NBA Stats Notebook: The Milwaukee Bucks are on a shot-making stampede

NBA Stats Notebook: The Milwaukee Bucks are on a shot-making stampede

The Milwaukee Bucks enter the All-Star break as the hottest team in the NBA. They've won 12 straight games despite missing key contributors for parts of the surge, including Khris Middleton, Bobby Portis and, most recently, Giannis Antetokounmpo.

"There’s 25, 26, I don’t know, 28 games left and (all our players) need to shut it down for a little bit, and then, they also need to come back with some conditioning and ready to work and ready for the stretch run,” Mike Budenholzer said before Thursday's win against the Chicago Bulls (and before Antetokounmpo injured his wrist). “Hopefully, we’ll be playing our best basketball as the playoffs start.”

It'd be hard to notice the Bucks' injury struggles on the scoreboard though. They still took down Chicago by double digits to cap a perfect run since the surge began on Jan. 23. The All-Star break presents a much-needed window to get healthy, but even in the thick of a race for the Eastern Conference's top seed, Milwaukee is learning that its depth of impact players might be more impressive than most realize.

The Bucks' top-ranked defense is the backbone of its current 41-17 record. Brook Lopez and Jrue Holiday deserve all of the praise for their All-Defense-caliber seasons, and Antetokounmpo still excels in his own right.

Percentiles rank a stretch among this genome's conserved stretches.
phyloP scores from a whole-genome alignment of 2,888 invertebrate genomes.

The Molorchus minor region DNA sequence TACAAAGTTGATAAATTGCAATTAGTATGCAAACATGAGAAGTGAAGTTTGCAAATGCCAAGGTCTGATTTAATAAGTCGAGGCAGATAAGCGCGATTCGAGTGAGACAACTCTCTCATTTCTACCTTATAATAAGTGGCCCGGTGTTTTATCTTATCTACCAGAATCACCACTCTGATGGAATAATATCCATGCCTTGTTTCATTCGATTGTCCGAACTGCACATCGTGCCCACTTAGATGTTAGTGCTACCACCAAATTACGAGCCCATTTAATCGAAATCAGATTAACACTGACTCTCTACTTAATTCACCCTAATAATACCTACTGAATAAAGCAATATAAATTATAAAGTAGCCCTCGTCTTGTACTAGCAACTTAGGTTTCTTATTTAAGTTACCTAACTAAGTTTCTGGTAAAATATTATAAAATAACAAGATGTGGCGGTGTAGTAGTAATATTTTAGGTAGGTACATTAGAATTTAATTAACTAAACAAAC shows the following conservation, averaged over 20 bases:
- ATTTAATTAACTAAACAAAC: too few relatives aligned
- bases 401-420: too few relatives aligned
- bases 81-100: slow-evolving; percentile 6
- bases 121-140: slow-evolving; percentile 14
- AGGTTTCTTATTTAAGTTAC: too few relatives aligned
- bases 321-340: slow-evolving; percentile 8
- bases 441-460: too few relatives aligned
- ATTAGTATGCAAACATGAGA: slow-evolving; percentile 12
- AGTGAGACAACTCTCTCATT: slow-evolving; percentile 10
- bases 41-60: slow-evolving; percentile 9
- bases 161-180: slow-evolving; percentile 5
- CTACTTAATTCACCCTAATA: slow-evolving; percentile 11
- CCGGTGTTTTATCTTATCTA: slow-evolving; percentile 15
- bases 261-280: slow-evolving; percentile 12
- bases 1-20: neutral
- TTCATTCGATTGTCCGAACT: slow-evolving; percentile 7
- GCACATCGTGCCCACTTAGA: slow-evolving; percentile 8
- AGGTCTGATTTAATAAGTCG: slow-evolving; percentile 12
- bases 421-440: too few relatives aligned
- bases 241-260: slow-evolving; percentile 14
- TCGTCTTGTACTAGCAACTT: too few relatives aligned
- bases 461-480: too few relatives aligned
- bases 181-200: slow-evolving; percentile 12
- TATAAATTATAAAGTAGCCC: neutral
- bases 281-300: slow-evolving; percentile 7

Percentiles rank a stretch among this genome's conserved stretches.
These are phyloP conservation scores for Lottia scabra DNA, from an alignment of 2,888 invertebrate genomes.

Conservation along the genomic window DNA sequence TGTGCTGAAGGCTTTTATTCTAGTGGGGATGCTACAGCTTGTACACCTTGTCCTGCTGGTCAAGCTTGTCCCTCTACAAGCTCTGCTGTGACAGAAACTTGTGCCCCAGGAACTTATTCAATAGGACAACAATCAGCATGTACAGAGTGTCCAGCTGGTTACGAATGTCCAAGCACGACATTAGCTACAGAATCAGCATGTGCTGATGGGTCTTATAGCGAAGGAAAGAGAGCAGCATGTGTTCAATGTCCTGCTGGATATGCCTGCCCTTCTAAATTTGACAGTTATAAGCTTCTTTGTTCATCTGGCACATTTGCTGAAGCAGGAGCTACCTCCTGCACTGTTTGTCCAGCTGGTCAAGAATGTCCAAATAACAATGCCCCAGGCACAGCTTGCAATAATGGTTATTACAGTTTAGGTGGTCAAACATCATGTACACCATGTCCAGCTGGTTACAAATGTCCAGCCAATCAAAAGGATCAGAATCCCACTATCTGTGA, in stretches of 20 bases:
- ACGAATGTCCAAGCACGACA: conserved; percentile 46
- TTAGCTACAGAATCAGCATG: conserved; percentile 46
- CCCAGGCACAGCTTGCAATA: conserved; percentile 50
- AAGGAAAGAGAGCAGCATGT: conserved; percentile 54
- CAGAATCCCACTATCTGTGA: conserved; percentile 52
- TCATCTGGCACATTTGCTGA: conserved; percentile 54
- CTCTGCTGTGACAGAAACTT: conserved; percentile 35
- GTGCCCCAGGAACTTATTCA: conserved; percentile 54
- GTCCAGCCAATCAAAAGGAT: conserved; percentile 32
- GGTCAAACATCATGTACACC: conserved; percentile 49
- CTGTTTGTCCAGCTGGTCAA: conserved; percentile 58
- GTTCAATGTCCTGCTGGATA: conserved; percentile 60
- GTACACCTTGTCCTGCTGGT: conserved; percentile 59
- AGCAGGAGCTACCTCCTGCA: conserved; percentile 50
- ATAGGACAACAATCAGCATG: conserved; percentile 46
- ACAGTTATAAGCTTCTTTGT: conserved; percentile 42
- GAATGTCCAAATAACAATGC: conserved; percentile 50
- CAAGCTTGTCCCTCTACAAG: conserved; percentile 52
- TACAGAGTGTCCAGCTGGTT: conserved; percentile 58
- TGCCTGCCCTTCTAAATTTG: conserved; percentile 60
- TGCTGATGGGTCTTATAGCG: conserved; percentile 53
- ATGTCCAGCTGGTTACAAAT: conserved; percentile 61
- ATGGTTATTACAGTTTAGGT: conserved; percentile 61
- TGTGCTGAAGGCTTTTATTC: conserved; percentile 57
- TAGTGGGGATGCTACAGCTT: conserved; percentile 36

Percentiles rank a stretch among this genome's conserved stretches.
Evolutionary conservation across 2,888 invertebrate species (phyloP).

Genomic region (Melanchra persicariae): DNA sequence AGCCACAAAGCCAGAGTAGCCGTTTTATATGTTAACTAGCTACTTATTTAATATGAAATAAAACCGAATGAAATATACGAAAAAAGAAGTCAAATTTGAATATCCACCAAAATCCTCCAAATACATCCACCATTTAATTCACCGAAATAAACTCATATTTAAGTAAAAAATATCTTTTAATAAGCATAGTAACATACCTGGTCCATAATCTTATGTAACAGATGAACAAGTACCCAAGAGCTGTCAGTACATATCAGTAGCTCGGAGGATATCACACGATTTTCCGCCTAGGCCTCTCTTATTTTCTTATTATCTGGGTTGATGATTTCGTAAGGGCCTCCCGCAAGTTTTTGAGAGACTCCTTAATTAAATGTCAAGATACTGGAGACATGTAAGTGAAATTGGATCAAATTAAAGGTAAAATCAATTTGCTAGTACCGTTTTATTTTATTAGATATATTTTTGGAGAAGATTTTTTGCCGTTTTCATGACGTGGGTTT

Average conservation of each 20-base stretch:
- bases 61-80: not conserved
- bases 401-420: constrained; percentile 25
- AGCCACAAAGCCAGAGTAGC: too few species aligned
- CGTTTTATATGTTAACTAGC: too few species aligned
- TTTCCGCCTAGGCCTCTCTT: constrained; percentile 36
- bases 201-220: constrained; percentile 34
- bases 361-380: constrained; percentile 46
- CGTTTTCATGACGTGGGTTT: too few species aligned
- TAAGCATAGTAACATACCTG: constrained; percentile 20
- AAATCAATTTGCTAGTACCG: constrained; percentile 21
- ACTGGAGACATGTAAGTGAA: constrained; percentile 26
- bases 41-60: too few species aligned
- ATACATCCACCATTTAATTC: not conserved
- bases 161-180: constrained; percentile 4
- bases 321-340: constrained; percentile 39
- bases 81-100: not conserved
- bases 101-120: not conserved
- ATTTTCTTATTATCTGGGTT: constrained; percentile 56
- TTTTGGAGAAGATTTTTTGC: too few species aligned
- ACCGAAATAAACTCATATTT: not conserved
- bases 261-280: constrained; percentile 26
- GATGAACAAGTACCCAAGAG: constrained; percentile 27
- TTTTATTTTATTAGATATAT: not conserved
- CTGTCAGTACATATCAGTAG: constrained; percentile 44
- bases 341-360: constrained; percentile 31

Since the streak began though, Milwaukee has catapulted its offense forward. The team's offensive rating was No. 22 in the league (112.9) before the stretch; it ranks eighth (119.8) since, per Cleaning the Glass. Over the past four weeks, when Milwaukee has called on ancillary scorers to step up, they have answered the call.

The Bucks jack up a ton of threes. They're one of five NBA teams (plus the Golden State Warriors, Boston Celtics, Dallas Mavericks and Utah Jazz) who attempt more than 40% of their total shots from behind the arc. In the last 12 games, Milwaukee has increased the volume to more than 42 three-point attempts per game, and the shots are collectively falling (37.5%). 

Yet, only four players on the team are knocking down above 36% of those tries during the streak  Portis' one game notwithstanding): Jevon Carter, Grayson Allen, Pat Connaughton and AJ Green. 

Carter deserves a spotlight as perhaps the breakout player of the season for his team. Milwaukee scooped up Carter late last February after he was waived by the Brooklyn Nets, and played him sparingly in the 2022 postseason. This year, the 27-year-old has earned a career-high 22.5 minutes per game and responded with his most impactful pro season, which includes a 41.7% three-point clip that has ballooned to 55.1% during this winning streak.

Carter has been all over the map as a shooter during his career, and he's finally blended volume, efficiency and shot variation together. He's hitting 41.2% of his threes when he needs less than two seconds to generate a shot, per PBP Stats.

More impressively? Carter has attempted 70 self-created threes this year, defined by PBP Stats as a shot that took more than two seconds to generate. Among 83 players who have tried 50 or more such shots this season, Carter's 42.9% shooting percentage ranks fourth behind only Malcolm Brogdon, Steph Curry and Desmond Bane.